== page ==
Phone calls made to Israel, Iran, Lebanon being examined

 Investigators Wednesday started examining records of 115 phone calls made to Iran, Israel and Lebanon from here for clues in the Monday bomb attack on an Israeli embassy vehicle in the heart of the capital, sources said.

The sources said that the calls were made to these countries in the 15 days before an unidentified motorcyclist attached an improvised explosive magnetic device to the embassy car injuring four people, including the wife of a diplomat.

The analysis of these calls was being done in search of clues about the mysterious terror plot blamed by Israel on Iran.

The sources said there was no evidence yet to suggest that the attack was plotted in Iran or had any Iranian connection.

Delhi Police were still hunting for the motorcyclist who attached the magnetic device to the Israeli embassy vehicle on Aurangzeb Road Monday afternoon.

An official said they had found an abandoned red motorcycle, with registration number DL 7S T 8352, from south Delhi's Lado Sarai area. They were still inquiring if it was the same bike used in planting the magnetic bomb.

"We are yet to confirm whether the bike was used in the blast," an official said, adding that forensic experts were examining the finger prints on the bike.

Police said they had traced the original owner of the bike who was identified as Rajeev Maggo. Maggo sold the bike in 2008 to Abhishek Shoukin. The vehicle was later owned by two more people who are yet to be identified.

Shortly after the blast, police detained five people owning red motorcycles. They were let off after questioning.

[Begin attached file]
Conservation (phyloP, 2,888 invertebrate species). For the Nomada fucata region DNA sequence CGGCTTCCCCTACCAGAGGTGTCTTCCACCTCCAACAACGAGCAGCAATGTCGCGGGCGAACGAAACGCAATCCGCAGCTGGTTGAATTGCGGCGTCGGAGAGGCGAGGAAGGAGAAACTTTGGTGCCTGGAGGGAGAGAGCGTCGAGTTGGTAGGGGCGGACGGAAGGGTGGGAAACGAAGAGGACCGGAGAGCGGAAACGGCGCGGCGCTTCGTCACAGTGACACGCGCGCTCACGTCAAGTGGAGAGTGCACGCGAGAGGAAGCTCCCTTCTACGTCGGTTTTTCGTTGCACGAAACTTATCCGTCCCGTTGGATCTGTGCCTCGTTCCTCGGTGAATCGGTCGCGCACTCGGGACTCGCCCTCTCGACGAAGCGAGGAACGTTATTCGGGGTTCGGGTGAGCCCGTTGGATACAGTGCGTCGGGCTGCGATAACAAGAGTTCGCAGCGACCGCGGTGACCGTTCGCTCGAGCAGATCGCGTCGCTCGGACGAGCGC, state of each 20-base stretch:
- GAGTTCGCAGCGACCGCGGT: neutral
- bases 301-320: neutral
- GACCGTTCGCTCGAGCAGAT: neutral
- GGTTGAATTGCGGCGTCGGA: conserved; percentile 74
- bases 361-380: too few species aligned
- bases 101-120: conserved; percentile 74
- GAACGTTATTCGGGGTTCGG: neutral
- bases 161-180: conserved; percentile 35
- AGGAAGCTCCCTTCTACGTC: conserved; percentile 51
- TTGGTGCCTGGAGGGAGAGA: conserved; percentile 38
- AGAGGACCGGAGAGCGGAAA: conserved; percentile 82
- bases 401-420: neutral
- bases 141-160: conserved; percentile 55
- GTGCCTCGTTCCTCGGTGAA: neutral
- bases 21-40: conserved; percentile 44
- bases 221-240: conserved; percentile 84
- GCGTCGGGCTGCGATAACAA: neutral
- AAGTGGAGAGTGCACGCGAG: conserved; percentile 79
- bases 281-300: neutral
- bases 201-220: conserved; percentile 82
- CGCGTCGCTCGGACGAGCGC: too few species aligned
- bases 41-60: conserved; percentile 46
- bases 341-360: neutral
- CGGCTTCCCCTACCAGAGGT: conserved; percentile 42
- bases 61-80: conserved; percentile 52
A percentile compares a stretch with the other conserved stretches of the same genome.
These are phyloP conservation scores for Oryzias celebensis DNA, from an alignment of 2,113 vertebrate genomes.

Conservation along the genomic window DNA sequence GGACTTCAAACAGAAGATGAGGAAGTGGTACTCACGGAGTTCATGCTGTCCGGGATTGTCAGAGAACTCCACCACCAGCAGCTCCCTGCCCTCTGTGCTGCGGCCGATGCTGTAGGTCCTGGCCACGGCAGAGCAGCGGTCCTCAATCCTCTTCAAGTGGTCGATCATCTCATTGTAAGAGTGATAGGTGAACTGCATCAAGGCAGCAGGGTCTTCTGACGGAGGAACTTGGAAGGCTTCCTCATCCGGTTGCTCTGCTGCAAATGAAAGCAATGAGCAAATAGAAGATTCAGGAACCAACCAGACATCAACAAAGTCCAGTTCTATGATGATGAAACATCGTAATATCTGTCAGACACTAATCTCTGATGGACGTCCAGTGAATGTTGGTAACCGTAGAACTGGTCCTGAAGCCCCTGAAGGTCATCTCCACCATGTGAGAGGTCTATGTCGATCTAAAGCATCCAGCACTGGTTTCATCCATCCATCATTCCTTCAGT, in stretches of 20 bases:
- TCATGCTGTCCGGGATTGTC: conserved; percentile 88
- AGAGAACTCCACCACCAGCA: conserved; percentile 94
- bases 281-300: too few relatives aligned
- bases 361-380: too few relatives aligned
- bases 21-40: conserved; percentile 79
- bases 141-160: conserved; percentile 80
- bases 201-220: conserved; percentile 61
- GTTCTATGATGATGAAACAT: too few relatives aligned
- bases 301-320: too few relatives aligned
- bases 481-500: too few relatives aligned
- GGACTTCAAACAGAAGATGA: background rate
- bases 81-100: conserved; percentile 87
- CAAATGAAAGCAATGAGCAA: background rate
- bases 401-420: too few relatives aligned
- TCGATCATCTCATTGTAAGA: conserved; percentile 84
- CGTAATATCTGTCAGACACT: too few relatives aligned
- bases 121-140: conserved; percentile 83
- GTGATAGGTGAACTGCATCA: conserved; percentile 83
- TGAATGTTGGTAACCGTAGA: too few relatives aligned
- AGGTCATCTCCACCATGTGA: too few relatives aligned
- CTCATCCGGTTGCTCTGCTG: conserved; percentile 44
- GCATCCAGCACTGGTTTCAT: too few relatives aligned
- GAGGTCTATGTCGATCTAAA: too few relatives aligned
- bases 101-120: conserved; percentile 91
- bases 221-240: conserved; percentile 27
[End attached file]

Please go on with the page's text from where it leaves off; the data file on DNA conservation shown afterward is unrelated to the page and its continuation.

A nine-member Israeli forensic expert team examined the cars damaged in the bombing.

Police officials said the team visited the office of Special Cell, Delhi Police's anti-terror unit, in south Delhi's Lodhi Colony and inspected the targetted vehicle in which Tal Yehoshua-Koren, the wife of Israeli defence attache, was travelling at the time of the blast.

Her driver and two more persons, travelling in another car, were also injured in the explosion. The Israeli team also inspected the second car which too was damaged in the blast.

The Israeli team that arrived in Delhi Wednesday afternoon carried with them samples of the explosive used in the botched terror attack in Tbilisi, Georgia Monday and Tuesday's three blasts in Bangkok -- also blamed on Iran.

They wanted to check whether there were any similarities in the explosive substance used in all the incidents, police officials said.

Delhi Police and Israeli authorities will discuss the modus operandi used in the three attacks, a Special Cell police official told IANS.

"We will check whether the same explosives were used in Monday's blast," he said.
An attack was foiled in Tbilisi when an alert Israeli embassy staffer noticed a bomb under his car Monday, the same day when terror hit the Indian capital.

On Tuesday, there were three blasts in Bangkok and an Iranian who allegedly hurled one of the bombs was among those injured.

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